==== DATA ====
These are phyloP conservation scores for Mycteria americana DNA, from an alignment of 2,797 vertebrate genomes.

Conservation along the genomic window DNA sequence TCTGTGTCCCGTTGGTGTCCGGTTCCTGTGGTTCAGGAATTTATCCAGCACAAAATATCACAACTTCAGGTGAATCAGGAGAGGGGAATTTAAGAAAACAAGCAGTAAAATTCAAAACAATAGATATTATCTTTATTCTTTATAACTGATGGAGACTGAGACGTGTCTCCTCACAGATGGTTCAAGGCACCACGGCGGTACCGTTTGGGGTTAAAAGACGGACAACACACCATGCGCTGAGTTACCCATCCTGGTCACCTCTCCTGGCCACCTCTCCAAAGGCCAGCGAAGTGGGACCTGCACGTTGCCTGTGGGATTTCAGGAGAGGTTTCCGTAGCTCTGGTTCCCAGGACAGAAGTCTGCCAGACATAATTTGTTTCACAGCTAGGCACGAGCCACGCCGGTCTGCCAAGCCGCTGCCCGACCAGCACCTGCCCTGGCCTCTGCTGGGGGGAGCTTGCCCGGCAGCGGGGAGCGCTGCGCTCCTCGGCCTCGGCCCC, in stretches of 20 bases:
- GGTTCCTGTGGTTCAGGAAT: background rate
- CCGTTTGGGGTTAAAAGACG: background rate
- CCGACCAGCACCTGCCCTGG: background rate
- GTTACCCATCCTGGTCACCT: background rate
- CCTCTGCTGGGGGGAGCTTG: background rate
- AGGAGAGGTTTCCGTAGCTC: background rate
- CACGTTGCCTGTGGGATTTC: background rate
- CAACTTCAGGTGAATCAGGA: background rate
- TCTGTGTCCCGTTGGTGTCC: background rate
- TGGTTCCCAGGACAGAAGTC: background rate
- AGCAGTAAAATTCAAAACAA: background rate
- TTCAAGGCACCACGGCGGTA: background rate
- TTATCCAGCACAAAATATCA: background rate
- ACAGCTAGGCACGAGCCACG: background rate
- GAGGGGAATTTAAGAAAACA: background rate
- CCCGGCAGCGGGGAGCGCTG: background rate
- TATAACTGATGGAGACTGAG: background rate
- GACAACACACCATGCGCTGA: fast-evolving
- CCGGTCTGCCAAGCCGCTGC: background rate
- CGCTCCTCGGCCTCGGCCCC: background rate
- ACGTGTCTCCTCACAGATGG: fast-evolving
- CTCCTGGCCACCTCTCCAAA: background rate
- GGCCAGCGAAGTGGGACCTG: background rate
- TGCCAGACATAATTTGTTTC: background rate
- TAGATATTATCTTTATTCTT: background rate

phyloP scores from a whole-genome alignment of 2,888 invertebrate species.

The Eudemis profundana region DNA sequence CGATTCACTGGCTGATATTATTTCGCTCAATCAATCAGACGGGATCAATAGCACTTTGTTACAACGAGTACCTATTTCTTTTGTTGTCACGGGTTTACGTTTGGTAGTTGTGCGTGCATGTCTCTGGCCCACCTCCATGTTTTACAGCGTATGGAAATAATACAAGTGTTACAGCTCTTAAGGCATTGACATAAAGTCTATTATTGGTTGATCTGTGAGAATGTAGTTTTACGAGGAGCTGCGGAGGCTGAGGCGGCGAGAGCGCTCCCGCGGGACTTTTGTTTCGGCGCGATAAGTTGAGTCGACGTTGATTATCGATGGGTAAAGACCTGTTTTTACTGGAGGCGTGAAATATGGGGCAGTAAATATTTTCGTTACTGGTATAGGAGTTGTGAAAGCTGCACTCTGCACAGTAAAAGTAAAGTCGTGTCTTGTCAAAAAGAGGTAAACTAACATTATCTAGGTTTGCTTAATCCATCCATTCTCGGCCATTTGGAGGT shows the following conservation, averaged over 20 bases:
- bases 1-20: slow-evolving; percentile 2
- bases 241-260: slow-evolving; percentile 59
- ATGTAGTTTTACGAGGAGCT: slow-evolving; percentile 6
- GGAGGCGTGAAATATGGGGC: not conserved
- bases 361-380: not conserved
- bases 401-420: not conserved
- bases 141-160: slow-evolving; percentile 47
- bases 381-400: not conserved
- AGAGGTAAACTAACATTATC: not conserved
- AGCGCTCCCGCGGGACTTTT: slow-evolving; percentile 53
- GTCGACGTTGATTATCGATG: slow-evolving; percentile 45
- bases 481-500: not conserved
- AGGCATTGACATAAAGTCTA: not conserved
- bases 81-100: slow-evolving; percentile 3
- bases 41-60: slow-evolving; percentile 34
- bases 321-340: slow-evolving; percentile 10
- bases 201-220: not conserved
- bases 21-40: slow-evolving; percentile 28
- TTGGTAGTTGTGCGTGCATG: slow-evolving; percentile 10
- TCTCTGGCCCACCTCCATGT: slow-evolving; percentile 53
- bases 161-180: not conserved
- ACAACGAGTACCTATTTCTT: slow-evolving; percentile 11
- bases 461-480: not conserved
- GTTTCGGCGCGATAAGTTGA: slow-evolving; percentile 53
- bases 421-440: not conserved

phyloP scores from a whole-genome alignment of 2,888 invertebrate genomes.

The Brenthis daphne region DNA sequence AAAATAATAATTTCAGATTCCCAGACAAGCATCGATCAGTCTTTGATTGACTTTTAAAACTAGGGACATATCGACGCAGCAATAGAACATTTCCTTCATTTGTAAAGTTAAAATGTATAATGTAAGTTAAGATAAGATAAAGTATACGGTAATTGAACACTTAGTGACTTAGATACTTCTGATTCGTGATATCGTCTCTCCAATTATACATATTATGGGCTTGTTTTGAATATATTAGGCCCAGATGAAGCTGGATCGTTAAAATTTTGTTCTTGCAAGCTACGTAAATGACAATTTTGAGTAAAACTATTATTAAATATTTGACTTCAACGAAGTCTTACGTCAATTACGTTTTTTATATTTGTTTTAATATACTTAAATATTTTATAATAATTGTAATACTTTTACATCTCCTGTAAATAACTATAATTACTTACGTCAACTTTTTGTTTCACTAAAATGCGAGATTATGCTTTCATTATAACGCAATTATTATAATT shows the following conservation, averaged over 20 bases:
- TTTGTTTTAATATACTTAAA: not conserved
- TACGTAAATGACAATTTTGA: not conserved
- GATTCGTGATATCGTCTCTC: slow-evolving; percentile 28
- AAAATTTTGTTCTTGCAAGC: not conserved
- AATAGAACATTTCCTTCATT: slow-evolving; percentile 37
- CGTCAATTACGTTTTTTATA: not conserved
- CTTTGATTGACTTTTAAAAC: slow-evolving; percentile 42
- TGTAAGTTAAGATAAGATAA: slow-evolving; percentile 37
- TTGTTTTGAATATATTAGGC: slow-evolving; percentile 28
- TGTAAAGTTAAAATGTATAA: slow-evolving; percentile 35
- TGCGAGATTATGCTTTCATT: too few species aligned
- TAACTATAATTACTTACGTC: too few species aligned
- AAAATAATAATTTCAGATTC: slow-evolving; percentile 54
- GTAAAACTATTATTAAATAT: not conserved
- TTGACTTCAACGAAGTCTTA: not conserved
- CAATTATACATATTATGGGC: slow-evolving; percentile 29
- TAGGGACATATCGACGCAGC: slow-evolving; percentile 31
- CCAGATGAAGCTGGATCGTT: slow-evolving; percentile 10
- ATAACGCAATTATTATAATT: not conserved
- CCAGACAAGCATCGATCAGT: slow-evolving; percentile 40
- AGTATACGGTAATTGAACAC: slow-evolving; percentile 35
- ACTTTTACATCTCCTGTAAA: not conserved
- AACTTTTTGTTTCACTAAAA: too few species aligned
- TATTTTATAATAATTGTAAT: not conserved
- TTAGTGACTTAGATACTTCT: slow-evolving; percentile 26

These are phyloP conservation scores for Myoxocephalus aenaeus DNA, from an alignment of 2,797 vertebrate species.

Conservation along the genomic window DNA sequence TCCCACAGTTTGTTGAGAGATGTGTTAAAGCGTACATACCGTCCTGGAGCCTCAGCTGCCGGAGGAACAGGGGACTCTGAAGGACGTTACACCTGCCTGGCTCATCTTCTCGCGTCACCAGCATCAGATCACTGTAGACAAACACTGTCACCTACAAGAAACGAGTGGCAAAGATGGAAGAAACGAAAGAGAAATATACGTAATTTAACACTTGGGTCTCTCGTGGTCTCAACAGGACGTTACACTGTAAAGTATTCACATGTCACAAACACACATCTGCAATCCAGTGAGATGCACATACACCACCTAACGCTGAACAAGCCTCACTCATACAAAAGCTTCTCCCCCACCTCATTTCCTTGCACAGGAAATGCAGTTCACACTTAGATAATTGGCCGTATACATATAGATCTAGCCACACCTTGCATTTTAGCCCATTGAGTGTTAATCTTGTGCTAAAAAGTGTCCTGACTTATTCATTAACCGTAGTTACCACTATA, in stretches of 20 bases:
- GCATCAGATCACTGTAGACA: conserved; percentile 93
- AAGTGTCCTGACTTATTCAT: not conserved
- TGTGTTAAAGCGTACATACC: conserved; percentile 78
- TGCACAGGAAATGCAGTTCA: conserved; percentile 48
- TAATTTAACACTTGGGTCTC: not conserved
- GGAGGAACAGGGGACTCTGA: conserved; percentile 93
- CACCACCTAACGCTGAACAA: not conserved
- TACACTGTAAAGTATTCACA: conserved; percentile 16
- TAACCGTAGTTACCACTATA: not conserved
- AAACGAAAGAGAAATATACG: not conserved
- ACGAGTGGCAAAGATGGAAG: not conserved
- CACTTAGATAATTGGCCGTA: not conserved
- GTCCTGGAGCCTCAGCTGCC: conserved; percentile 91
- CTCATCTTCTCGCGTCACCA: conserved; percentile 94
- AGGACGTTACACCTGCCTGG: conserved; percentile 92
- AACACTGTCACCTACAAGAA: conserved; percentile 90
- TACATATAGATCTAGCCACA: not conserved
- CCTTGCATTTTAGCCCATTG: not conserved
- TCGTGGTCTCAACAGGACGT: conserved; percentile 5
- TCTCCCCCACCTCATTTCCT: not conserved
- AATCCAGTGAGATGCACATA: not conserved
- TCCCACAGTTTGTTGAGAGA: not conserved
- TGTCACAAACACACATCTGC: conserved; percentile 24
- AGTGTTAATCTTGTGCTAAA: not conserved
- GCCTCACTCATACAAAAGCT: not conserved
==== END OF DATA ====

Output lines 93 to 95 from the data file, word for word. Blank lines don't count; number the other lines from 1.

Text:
- AAACGAAAGAGAAATATACG: not conserved
- ACGAGTGGCAAAGATGGAAG: not conserved
- CACTTAGATAATTGGCCGTA: not conserved